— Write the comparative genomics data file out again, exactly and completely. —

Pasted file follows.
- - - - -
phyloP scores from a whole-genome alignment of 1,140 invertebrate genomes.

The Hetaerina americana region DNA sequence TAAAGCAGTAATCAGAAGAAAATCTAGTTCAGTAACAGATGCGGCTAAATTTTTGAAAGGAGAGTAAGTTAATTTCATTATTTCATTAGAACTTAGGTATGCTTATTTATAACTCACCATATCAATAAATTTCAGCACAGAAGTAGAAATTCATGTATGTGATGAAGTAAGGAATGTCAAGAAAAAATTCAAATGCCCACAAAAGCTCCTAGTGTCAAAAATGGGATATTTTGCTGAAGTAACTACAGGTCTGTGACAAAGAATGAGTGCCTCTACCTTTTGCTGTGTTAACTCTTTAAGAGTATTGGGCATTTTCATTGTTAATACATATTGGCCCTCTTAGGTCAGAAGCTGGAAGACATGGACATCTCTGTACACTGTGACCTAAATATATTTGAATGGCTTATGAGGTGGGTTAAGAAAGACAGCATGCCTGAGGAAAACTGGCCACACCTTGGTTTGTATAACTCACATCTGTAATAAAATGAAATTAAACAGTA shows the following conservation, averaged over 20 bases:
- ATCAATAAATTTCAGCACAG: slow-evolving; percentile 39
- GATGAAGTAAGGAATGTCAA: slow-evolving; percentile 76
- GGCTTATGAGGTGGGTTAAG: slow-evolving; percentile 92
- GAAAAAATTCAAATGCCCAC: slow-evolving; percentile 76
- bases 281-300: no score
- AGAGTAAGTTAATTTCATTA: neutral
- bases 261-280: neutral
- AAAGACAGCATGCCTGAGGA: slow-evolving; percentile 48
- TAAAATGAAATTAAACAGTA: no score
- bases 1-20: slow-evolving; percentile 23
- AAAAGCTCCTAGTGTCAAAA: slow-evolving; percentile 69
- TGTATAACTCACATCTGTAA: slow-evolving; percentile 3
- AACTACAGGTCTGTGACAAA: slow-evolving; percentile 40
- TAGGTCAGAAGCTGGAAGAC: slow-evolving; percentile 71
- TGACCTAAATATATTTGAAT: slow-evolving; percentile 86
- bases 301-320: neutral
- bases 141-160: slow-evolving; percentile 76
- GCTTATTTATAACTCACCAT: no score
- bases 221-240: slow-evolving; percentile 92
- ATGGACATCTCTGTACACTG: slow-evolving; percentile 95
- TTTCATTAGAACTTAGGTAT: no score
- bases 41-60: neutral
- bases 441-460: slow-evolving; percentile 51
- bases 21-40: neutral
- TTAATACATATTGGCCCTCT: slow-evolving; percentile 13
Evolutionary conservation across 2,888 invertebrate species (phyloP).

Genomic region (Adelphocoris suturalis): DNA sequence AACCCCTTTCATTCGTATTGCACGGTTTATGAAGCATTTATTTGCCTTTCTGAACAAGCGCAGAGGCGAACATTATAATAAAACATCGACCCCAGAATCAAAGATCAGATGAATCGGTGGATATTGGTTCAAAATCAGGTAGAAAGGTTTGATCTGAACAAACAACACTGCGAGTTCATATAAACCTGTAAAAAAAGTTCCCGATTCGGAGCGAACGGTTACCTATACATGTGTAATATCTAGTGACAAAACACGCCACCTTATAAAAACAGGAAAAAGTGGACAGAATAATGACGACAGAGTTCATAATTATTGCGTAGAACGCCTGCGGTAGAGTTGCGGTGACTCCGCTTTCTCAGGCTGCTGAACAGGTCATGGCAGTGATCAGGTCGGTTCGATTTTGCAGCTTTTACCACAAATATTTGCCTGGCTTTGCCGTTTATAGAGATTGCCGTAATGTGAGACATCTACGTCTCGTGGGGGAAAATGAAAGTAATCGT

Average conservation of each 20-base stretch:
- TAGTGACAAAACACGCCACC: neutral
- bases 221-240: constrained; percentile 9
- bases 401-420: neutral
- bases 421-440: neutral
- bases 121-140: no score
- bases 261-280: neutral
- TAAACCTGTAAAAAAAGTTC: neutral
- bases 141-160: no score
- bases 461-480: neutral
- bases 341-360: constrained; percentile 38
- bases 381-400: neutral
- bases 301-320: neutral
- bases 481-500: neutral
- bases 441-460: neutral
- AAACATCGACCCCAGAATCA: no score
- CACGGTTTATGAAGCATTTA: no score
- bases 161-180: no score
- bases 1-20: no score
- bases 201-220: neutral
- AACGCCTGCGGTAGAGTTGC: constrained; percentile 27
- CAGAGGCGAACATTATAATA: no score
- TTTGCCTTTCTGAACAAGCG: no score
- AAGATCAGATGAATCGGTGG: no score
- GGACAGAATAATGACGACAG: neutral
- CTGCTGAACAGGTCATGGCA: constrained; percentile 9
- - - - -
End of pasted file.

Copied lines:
phyloP scores from a whole-genome alignment of 1,140 invertebrate genomes.

The Hetaerina americana region DNA sequence TAAAGCAGTAATCAGAAGAAAATCTAGTTCAGTAACAGATGCGGCTAAATTTTTGAAAGGAGAGTAAGTTAATTTCATTATTTCATTAGAACTTAGGTATGCTTATTTATAACTCACCATATCAATAAATTTCAGCACAGAAGTAGAAATTCATGTATGTGATGAAGTAAGGAATGTCAAGAAAAAATTCAAATGCCCACAAAAGCTCCTAGTGTCAAAAATGGGATATTTTGCTGAAGTAACTACAGGTCTGTGACAAAGAATGAGTGCCTCTACCTTTTGCTGTGTTAACTCTTTAAGAGTATTGGGCATTTTCATTGTTAATACATATTGGCCCTCTTAGGTCAGAAGCTGGAAGACATGGACATCTCTGTACACTGTGACCTAAATATATTTGAATGGCTTATGAGGTGGGTTAAGAAAGACAGCATGCCTGAGGAAAACTGGCCACACCTTGGTTTGTATAACTCACATCTGTAATAAAATGAAATTAAACAGTA shows the following conservation, averaged over 20 bases:
- ATCAATAAATTTCAGCACAG: slow-evolving; percentile 39
- GATGAAGTAAGGAATGTCAA: slow-evolving; percentile 76
- GGCTTATGAGGTGGGTTAAG: slow-evolving; percentile 92
- GAAAAAATTCAAATGCCCAC: slow-evolving; percentile 76
- bases 281-300: no score
- AGAGTAAGTTAATTTCATTA: neutral
- bases 261-280: neutral
- AAAGACAGCATGCCTGAGGA: slow-evolving; percentile 48
- TAAAATGAAATTAAACAGTA: no score
- bases 1-20: slow-evolving; percentile 23
- AAAAGCTCCTAGTGTCAAAA: slow-evolving; percentile 69
- TGTATAACTCACATCTGTAA: slow-evolving; percentile 3
- AACTACAGGTCTGTGACAAA: slow-evolving; percentile 40
- TAGGTCAGAAGCTGGAAGAC: slow-evolving; percentile 71
- TGACCTAAATATATTTGAAT: slow-evolving; percentile 86
- bases 301-320: neutral
- bases 141-160: slow-evolving; percentile 76
- GCTTATTTATAACTCACCAT: no score
- bases 221-240: slow-evolving; percentile 92
- ATGGACATCTCTGTACACTG: slow-evolving; percentile 95
- TTTCATTAGAACTTAGGTAT: no score
- bases 41-60: neutral
- bases 441-460: slow-evolving; percentile 51
- bases 21-40: neutral
- TTAATACATATTGGCCCTCT: slow-evolving; percentile 13
Evolutionary conservation across 2,888 invertebrate species (phyloP).

Genomic region (Adelphocoris suturalis): DNA sequence AACCCCTTTCATTCGTATTGCACGGTTTATGAAGCATTTATTTGCCTTTCTGAACAAGCGCAGAGGCGAACATTATAATAAAACATCGACCCCAGAATCAAAGATCAGATGAATCGGTGGATATTGGTTCAAAATCAGGTAGAAAGGTTTGATCTGAACAAACAACACTGCGAGTTCATATAAACCTGTAAAAAAAGTTCCCGATTCGGAGCGAACGGTTACCTATACATGTGTAATATCTAGTGACAAAACACGCCACCTTATAAAAACAGGAAAAAGTGGACAGAATAATGACGACAGAGTTCATAATTATTGCGTAGAACGCCTGCGGTAGAGTTGCGGTGACTCCGCTTTCTCAGGCTGCTGAACAGGTCATGGCAGTGATCAGGTCGGTTCGATTTTGCAGCTTTTACCACAAATATTTGCCTGGCTTTGCCGTTTATAGAGATTGCCGTAATGTGAGACATCTACGTCTCGTGGGGGAAAATGAAAGTAATCGT

Average conservation of each 20-base stretch:
- TAGTGACAAAACACGCCACC: neutral
- bases 221-240: constrained; percentile 9
- bases 401-420: neutral
- bases 421-440: neutral
- bases 121-140: no score
- bases 261-280: neutral
- TAAACCTGTAAAAAAAGTTC: neutral
- bases 141-160: no score
- bases 461-480: neutral
- bases 341-360: constrained; percentile 38
- bases 381-400: neutral
- bases 301-320: neutral
- bases 481-500: neutral
- bases 441-460: neutral
- AAACATCGACCCCAGAATCA: no score
- CACGGTTTATGAAGCATTTA: no score
- bases 161-180: no score
- bases 1-20: no score
- bases 201-220: neutral
- AACGCCTGCGGTAGAGTTGC: constrained; percentile 27
- CAGAGGCGAACATTATAATA: no score
- TTTGCCTTTCTGAACAAGCG: no score
- AAGATCAGATGAATCGGTGG: no score
- GGACAGAATAATGACGACAG: neutral
- CTGCTGAACAGGTCATGGCA: constrained; percentile 9